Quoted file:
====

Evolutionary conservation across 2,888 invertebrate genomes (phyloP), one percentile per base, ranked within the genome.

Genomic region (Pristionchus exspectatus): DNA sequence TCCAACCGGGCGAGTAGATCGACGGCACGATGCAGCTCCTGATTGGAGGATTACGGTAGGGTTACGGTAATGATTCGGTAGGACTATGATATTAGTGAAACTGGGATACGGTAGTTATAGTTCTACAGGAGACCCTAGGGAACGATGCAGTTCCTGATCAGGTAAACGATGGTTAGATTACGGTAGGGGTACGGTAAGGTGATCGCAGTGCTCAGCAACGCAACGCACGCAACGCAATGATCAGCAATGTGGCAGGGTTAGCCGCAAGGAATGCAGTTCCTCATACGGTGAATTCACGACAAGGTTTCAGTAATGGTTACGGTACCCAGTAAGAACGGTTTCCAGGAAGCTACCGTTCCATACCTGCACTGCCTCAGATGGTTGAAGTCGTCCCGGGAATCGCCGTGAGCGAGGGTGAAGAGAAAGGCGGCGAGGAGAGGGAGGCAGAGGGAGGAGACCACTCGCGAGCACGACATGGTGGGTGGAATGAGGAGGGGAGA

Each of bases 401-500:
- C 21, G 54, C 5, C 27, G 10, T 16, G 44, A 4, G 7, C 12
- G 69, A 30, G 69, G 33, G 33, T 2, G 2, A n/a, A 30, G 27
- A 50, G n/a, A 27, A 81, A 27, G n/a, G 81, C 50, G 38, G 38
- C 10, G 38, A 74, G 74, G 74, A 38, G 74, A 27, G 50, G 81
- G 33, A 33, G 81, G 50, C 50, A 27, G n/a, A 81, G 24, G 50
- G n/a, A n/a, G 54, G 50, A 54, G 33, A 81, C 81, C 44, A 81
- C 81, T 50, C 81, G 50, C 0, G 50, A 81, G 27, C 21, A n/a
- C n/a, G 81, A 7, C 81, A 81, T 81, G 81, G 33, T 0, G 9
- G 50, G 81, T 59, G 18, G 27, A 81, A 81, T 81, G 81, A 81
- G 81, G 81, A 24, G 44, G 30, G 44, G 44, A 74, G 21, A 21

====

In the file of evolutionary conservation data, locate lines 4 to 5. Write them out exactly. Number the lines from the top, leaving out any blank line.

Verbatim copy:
- C 21, G 54, C 5, C 27, G 10, T 16, G 44, A 4, G 7, C 12
- G 69, A 30, G 69, G 33, G 33, T 2, G 2, A n/a, A 30, G 27